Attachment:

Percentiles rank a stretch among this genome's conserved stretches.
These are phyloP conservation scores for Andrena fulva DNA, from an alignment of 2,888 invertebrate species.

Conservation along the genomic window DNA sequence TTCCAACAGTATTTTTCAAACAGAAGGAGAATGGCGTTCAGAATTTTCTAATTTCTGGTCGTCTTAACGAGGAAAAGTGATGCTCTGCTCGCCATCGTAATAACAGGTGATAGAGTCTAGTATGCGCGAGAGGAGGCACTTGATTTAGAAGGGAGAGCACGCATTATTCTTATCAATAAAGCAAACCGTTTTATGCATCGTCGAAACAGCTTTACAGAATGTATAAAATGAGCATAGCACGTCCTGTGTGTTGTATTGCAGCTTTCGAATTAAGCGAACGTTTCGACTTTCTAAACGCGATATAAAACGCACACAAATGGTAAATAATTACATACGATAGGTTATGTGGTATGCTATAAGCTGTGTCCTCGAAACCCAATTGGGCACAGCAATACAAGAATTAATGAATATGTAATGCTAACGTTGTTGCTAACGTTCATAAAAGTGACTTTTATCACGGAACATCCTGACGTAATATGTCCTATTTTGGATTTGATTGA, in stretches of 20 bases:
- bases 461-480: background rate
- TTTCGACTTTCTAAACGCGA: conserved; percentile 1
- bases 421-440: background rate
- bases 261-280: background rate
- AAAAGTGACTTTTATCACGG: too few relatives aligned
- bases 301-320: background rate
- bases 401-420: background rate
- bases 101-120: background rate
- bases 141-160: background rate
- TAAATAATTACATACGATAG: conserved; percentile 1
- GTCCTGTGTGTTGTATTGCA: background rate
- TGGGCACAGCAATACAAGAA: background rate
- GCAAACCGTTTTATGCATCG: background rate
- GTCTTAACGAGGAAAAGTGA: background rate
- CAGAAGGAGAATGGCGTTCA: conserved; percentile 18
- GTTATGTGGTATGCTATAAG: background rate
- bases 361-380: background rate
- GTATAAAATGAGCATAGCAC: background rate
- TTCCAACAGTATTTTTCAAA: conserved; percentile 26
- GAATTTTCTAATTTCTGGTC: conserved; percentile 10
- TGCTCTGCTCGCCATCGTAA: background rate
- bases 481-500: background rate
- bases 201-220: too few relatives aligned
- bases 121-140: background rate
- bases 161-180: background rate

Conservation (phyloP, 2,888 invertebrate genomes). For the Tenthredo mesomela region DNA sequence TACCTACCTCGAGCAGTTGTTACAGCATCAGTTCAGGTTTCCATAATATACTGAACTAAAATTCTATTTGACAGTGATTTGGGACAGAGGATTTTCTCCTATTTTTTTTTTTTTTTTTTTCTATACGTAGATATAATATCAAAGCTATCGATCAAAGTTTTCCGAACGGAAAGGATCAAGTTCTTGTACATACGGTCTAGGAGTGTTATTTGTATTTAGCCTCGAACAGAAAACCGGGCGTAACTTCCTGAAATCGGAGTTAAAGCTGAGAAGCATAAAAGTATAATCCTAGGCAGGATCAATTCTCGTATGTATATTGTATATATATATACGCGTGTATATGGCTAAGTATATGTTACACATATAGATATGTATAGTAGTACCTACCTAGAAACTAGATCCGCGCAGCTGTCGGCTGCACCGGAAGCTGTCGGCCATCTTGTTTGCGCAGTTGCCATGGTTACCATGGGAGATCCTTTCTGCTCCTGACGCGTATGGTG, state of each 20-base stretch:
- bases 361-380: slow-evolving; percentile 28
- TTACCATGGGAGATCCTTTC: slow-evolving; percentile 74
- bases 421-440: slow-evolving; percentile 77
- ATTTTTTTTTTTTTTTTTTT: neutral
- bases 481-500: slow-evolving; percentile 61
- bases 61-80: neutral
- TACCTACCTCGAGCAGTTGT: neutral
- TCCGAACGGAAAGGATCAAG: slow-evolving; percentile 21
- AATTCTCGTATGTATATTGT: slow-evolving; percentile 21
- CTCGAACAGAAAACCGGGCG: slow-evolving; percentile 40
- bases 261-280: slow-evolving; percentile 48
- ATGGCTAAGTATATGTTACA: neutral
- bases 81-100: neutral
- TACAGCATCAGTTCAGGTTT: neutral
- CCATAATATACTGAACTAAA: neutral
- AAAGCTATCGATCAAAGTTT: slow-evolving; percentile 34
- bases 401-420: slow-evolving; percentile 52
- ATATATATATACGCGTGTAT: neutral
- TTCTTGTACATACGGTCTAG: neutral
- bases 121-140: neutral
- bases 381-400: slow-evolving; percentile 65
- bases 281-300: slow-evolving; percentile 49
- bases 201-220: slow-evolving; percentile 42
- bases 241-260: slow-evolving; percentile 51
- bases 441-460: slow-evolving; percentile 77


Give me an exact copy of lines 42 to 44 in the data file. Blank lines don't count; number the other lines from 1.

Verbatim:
- bases 81-100: neutral
- TACAGCATCAGTTCAGGTTT: neutral
- CCATAATATACTGAACTAAA: neutral